Smart retail in times of change
Smart retail in times of change
As one of the most challenging aspects of retail the fashion sector is facing a significant crisis. Thomas O’Connor, senior director analyst with the Gartner Supply Chain practice, explains for The Logistics Point….
...many brands have more than doubled their storage capacity and what needs to be done to overcome it.
Additionally, some large and small fashion retailers are starting to enter into administration and bankruptcy.
‘There are a number of fashion retailers who have cancelled autumn orders as they try to push their inventory onto the market,’ O’Connor says.
This has put pressure on manufacturing as companies do not know what and when orders will be placed.
Companies are looking for ways to resolve their stock pilling troubles but it could lead to a potential brand degradation.
Some are considering giving away stock to large NGOs in markets outside Europe and the USA.
Key investing ‘Large organisations are investing in their key suppliers to ensure longevity,’ O’Connor continues.
Smaller to medium retailers will struggle the most as they try and restart production.
Demand in China has come back relatively quickly but there wasn’t an immediate bounce back. O’Connor says there was a V-curved, but not all the way. ‘We are not seeing businesses coming back to their sales’ forecasts for 2020,’ he continues. How big the recovery will be depends on the product category.
According to data from China, companies there have managed to recover at least to 80% of the trading levels they had before the virus.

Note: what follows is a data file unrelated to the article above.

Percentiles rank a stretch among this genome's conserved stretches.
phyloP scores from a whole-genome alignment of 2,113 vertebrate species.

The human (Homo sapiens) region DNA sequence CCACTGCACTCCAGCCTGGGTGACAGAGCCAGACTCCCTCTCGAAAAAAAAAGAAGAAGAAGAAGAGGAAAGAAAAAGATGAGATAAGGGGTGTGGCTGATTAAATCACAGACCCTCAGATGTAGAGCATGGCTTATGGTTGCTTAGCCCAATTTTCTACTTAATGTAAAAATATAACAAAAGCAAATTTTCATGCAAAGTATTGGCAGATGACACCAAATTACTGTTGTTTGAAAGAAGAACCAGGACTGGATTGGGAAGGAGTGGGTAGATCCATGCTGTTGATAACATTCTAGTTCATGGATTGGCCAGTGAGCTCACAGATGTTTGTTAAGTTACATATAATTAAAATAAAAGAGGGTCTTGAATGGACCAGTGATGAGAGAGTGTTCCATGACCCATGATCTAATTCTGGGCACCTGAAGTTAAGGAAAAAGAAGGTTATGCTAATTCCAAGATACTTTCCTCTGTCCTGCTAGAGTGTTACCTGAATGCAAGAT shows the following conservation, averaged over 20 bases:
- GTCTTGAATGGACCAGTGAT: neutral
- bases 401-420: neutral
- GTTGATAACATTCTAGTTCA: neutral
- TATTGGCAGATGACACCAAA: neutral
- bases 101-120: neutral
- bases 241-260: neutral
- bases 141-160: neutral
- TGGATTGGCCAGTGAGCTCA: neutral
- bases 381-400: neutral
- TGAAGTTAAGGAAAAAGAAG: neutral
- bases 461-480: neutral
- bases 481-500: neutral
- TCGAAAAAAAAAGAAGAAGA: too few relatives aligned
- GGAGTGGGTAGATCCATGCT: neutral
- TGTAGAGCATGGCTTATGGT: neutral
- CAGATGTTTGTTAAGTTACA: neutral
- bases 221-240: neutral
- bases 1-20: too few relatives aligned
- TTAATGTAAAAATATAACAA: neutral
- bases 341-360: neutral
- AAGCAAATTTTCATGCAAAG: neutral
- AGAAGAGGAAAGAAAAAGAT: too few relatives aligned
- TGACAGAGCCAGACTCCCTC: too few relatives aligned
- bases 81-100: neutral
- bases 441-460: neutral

Advantage will have those who can start manufacturing faster and more effectively. This will, for the most part, depend on the budget's abilities.
What reopening will look like is hard to tell. It is expected that the market could see some acquisitions and merging, as well as collapses.
Weak sales In Europe countries like Germany, who started to reopen in the end of April, have initially recorded weak sales.
see any significant recovery, as consumers are careful about costs and too much social interaction.
Chinese consumers needed at least four weeks to feel safe and start returning to some pre-Covid habits.
Because of that companies will have to rethink the way they integrate sales channels and existing inventory, that is piling up everywhere.
Garner’s expert expects to see less risks being taken in terms of new product introduction. . Ecommerce on ‘It comes as no surprise ecommerce will win out of this,’ O’Connor says.
Low price retailers will get an additional boost. Latest insight from China show consumers are price conscious.
Similar impacts may be anticipated in Europe and the USA. Chineses businesses are coming up with recovery forecasts to try and plan step by step their way out of the crisis.
Using data from the markets first affected could be a tool to forecast how consumers will behave. Another important point is working with suppliers to make the best out of what is available. Smaller packs might be better at this moment. Be smart in the way you allocate jobs. Employees who are not needed on the shop 17 floor can deliver online orders, for example.
They look at how sales perform and basedon that decide how many employees to bringback to work.
Operations Part of the question is when operations will return to normal. Most importantly it is hard to say what the new normal will look like.
O’Connor says that while talks on nearshoring production are occurring, most firms are not moving manufacturing facilities out of existing locations. ✶
Thomas is a Senior Director, Analyst, in the Gartner Supply Chain Industries and Programs team, based in Sydney, Australia. He is Gartner's global lead analyst for retail demand-driven supply chain maturity, performance management and benchmarking initiatives (also supporting Consumer Products), working closely with supply chain executives to drive improved supply chain performance and organizational alignment.
The Logistics Point, Issue 5 - June 2020